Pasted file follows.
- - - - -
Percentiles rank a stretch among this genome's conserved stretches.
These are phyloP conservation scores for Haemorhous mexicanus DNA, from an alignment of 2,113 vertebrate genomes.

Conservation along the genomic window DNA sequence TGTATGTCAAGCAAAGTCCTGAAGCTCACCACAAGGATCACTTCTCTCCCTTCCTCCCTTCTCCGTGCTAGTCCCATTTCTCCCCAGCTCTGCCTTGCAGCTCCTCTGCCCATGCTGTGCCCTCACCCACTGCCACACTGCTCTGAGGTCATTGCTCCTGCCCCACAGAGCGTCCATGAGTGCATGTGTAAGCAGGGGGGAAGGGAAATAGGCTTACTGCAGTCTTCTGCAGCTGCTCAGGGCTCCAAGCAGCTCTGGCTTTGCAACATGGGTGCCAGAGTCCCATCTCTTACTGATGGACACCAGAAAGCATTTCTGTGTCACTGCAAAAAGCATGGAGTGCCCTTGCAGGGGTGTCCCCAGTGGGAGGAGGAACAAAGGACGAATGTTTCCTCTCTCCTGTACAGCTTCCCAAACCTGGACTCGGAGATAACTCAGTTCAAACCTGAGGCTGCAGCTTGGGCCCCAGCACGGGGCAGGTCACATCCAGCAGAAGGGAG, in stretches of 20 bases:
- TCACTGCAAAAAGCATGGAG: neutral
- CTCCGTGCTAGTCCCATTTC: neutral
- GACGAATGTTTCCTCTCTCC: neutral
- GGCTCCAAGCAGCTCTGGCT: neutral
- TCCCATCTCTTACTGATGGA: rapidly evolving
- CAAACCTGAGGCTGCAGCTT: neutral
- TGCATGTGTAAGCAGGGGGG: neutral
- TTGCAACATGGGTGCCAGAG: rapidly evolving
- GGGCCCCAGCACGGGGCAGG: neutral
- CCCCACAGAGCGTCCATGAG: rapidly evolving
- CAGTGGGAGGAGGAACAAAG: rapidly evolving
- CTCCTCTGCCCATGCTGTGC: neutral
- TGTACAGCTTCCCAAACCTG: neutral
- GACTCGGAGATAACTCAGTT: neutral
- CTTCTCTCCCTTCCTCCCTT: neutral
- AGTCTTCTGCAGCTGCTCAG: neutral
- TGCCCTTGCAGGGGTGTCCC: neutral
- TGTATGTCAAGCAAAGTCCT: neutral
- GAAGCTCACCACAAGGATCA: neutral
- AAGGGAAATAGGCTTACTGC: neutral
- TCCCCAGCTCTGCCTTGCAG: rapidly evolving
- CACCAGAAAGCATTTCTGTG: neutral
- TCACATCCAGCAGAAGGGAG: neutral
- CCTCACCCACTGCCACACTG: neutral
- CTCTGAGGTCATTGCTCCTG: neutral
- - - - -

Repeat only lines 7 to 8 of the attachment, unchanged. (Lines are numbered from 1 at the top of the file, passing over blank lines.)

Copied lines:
- GGCTCCAAGCAGCTCTGGCT: neutral
- TCCCATCTCTTACTGATGGA: rapidly evolving